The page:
I think this is a great outline and I am so grateful you are advocating for survivors. Thank you for being willing to use your influence to make an impact in our church communities. Survivors need the Christoform community (which is different than the church institution) to come together to create this safe space - it's in the interest of public safety to do everything possible to create that safe space.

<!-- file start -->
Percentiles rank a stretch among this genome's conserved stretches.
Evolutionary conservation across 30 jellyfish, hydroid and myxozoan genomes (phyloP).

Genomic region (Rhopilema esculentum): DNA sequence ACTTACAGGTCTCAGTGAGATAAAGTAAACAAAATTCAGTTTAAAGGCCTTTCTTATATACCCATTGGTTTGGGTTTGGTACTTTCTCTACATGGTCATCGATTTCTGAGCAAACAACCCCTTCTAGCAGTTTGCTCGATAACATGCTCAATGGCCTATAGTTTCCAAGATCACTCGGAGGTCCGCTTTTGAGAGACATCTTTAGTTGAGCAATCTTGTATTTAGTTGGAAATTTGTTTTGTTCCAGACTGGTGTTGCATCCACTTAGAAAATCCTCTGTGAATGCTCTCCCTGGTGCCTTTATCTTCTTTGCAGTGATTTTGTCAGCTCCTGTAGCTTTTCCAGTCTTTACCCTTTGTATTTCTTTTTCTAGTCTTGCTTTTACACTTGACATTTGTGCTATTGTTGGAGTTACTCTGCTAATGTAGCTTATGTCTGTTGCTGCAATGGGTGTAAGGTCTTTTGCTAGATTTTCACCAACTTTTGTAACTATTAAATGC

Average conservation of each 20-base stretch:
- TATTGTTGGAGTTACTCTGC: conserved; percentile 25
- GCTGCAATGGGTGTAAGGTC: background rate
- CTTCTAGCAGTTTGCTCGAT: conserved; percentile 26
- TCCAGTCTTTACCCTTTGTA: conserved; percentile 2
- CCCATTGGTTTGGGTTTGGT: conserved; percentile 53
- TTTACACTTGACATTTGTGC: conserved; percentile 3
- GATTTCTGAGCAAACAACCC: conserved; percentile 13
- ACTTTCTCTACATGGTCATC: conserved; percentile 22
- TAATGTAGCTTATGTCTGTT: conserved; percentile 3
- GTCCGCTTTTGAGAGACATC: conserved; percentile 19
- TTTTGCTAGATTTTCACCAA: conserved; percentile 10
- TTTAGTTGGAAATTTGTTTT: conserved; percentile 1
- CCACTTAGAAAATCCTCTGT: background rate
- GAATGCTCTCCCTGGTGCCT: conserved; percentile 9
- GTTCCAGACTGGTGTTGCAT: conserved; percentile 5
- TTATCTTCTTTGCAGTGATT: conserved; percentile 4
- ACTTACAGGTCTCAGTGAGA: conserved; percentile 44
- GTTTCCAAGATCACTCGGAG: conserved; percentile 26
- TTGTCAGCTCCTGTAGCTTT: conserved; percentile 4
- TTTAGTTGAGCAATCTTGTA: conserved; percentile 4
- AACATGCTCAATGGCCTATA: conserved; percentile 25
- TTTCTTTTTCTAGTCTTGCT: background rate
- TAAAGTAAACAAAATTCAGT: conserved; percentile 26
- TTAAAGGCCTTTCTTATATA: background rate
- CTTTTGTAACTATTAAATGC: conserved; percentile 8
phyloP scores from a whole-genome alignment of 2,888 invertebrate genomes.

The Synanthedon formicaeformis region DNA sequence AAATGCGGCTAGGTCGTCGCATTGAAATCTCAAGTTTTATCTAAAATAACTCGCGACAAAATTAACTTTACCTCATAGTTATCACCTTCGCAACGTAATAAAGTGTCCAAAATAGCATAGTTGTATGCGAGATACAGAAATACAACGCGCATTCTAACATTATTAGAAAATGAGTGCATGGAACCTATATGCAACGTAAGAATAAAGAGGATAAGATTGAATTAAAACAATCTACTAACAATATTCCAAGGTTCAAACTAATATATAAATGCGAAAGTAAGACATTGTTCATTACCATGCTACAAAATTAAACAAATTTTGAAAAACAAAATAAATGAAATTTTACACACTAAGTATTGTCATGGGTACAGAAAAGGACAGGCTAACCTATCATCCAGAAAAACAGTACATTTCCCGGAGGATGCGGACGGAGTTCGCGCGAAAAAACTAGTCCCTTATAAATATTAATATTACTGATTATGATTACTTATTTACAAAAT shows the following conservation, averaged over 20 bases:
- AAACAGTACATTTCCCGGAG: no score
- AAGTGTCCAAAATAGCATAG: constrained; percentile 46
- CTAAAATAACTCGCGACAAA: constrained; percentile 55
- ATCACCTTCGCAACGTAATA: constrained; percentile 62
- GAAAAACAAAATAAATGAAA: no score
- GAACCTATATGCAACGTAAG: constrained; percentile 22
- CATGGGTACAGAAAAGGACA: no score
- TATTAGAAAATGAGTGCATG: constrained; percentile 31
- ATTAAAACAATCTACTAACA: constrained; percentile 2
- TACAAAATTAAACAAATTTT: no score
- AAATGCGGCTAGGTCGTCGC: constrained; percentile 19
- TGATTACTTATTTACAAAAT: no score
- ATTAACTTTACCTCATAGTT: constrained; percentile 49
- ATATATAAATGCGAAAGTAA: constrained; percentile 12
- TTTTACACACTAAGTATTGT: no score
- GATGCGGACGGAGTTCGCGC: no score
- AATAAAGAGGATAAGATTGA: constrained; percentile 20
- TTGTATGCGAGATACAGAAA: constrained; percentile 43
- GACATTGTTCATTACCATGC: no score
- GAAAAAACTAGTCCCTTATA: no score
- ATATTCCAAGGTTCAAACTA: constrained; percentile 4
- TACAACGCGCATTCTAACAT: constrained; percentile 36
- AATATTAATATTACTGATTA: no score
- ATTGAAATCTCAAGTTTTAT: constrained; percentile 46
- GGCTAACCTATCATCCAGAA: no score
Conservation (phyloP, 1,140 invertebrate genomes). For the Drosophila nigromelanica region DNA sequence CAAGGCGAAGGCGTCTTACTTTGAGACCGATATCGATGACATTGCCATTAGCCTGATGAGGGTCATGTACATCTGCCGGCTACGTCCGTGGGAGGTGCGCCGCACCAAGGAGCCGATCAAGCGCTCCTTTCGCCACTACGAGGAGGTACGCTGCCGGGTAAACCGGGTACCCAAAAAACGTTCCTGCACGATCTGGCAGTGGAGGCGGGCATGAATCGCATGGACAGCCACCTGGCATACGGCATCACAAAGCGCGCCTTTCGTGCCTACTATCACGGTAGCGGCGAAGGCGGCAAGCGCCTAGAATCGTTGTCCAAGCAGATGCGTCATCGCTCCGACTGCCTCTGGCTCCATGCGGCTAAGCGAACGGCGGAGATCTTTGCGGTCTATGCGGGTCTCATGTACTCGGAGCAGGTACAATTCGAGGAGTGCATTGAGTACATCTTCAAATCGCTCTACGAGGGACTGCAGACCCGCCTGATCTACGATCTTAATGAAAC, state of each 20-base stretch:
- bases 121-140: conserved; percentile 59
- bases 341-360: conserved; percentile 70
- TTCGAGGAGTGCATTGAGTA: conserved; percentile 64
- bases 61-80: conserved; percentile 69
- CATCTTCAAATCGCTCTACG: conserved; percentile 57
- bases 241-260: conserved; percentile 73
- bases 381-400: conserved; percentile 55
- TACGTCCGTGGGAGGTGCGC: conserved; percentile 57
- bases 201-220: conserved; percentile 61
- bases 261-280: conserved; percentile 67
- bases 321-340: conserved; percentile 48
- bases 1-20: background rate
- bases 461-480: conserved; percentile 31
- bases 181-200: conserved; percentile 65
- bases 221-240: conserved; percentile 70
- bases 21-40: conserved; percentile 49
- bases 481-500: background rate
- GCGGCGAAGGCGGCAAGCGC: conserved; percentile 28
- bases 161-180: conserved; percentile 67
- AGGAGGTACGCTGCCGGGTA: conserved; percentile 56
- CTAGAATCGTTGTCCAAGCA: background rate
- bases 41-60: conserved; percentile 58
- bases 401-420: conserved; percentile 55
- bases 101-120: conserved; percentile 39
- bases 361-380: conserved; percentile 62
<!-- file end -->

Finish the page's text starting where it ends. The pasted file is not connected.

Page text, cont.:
When learning about sexual abuse, the most important thing is to prevent additional harm by the known perpetrator. 70% of child sexual offenders have between 1 and 9 victims and 20% have 10 to 40 victims. If a survivor has come forward, naming their offender, you have been given a gift. You now have knowledge that a perpetrator is among you and you can remove them so they don't hurt anyone else. This information must be made public along with the danger potentially presented by this person. In order to protect the public, it would be even better if the Christoform reformers would become very public in their advocacy for survivors and do what they can to encourage other survivors (and people who could be a witness) to come forward. If they are survivors, tell their stories in a safe context. We are talking about church folks, so you could have a community group study based on Dan Allender's "To Be Told" online course. I am going through that with a group of ladies, and it has been an excellent way for other survivors to come forward so we can heal together. We do not meet at our church and I did not get the pastor's permission to do the study. Confidentiality is extremely important in situations like this, so you wouldn't want to do this via zoom. This would be a great service to all survivors, whether they were abused in a christian environment or not.